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12/09/2004

Mystery Project

AP: In an unusually public rebuke of a secret government project, Sen. Jay Rockefeller of West Virginia, the senior Democrat on the Senate Intelligence Committee, complained Wednesday that the program was "totally unjustified and very, very wasteful and dangerous to the national security." He called the program "stunningly expensive."

Rockefeller on Thursday backed off his remarks that the program itself was dangerous to national security. "He was referring to the fact that it was a misallocation of funds," his spokeswoman Wendy Morigi said.

Rockefeller and three other Democratic senators — Richard Durbin of Illinois, Carl Levin of Michigan and Ron Wyden of Oregon — refused to sign the congressional compromise negotiated by others in the House and Senate that provides for future U.S. intelligence activities.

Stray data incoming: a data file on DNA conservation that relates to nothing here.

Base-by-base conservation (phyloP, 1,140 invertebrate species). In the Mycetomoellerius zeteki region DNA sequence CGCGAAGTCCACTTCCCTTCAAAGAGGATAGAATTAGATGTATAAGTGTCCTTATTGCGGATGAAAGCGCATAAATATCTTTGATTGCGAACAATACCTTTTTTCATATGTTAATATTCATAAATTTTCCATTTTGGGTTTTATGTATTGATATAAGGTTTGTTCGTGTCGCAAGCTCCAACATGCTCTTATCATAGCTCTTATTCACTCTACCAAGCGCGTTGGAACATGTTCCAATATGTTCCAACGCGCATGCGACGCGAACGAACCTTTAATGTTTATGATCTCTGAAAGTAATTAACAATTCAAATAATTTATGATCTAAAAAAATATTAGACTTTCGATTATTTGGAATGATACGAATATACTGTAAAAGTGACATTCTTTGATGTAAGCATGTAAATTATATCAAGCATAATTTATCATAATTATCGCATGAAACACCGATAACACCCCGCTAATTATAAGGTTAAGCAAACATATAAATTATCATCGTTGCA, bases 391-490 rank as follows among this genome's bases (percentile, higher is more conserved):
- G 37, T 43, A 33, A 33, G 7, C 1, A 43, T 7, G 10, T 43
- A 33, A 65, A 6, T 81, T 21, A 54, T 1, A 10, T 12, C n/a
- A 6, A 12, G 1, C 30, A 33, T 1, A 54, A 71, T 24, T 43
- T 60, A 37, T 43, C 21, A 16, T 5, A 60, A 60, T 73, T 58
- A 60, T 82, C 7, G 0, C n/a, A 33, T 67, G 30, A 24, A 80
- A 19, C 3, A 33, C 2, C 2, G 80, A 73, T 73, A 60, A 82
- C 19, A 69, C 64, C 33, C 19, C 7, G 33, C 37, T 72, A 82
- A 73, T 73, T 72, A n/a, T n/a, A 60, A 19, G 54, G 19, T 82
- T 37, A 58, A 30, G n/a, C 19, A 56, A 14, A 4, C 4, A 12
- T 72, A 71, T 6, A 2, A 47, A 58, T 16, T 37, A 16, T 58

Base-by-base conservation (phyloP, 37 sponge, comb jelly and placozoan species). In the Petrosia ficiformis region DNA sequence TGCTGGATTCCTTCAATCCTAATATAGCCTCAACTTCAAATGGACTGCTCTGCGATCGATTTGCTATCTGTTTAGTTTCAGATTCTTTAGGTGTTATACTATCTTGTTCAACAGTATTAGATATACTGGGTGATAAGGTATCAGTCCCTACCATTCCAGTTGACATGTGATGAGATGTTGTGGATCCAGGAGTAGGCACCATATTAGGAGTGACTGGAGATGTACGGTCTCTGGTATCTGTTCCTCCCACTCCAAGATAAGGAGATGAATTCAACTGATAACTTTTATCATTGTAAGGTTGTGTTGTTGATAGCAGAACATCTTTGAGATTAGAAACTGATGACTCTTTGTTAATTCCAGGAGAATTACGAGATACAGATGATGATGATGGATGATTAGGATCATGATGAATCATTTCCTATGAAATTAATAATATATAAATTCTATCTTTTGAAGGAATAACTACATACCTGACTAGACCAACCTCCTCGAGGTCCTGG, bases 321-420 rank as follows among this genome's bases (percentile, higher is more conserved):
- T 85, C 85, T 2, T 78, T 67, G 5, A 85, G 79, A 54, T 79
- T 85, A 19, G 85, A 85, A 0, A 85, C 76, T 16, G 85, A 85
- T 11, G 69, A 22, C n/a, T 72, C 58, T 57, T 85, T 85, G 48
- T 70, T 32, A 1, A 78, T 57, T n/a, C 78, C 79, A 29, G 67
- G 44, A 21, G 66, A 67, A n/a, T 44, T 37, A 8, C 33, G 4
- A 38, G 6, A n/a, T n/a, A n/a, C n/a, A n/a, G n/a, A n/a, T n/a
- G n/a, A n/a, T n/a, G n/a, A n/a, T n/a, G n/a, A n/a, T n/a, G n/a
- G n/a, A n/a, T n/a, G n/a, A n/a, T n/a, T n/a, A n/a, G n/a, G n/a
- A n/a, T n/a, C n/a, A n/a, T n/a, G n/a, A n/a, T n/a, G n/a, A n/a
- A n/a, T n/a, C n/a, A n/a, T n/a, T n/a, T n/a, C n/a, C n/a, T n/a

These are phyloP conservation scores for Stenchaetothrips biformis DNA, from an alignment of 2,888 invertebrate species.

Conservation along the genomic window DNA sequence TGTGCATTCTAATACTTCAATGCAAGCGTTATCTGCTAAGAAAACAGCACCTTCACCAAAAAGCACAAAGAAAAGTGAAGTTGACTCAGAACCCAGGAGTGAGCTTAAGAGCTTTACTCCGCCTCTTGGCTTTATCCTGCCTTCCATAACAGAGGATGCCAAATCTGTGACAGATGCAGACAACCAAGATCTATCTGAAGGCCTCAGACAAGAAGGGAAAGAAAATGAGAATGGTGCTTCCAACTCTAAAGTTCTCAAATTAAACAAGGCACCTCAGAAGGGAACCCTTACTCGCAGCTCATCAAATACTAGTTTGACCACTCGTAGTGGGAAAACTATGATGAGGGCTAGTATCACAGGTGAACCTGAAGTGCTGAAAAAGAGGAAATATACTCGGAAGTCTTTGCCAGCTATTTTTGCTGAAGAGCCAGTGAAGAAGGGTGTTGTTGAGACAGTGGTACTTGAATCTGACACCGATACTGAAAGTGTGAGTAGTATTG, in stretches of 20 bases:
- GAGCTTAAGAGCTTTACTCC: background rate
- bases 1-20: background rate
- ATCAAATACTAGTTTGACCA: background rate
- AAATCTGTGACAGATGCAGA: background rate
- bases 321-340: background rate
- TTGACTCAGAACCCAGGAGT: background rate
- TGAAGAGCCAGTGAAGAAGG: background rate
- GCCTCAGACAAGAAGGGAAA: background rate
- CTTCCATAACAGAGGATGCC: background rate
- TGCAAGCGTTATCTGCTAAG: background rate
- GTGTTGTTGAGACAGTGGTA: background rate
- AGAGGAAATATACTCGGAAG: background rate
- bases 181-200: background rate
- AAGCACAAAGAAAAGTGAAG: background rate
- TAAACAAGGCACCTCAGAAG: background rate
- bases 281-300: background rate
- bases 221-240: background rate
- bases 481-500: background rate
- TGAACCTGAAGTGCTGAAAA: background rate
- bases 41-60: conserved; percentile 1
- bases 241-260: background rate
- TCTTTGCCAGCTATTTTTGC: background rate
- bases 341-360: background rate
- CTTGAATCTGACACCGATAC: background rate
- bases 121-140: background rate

The compromise noted that the four senators believed the mystery program was unnecessary and its cost unjustified and that "they believe that the funds for this item should be expended on other intelligence programs that will make a surer and greater contribution to national security."
Laura Rozen has no idea what the program is. Most of the Drum commenters seem to think it's some sort of space militarization program, which seems likely.

Update, 12/09/04, 10:50 PM EST: Doug Jehl of the New York Times has some more speculation, including:
Among the possibilities suggested by private experts, including John Pike of Globalsecurity.org, a research organization in Alexandria, Va., were that the system might be a controversial unproven program to launch a reconnaissance satellite that adversaries could not detect. Former Congressional officials said they would discount speculation that the debate had to do with any antisatellite space warfare capability.
Here is John Pike's educated guess. The objections to the program, coming from Senator Wyden, are that "the program does not fulfill a major intelligence gap or shortfall, and the original justification for developing this technology has eroded in importance due to the changed practices and capabilities of our adversaries. There are a number of other programs in existence and in development whose capabilities can match those envisioned for this program at far less cost and technological risk."

 

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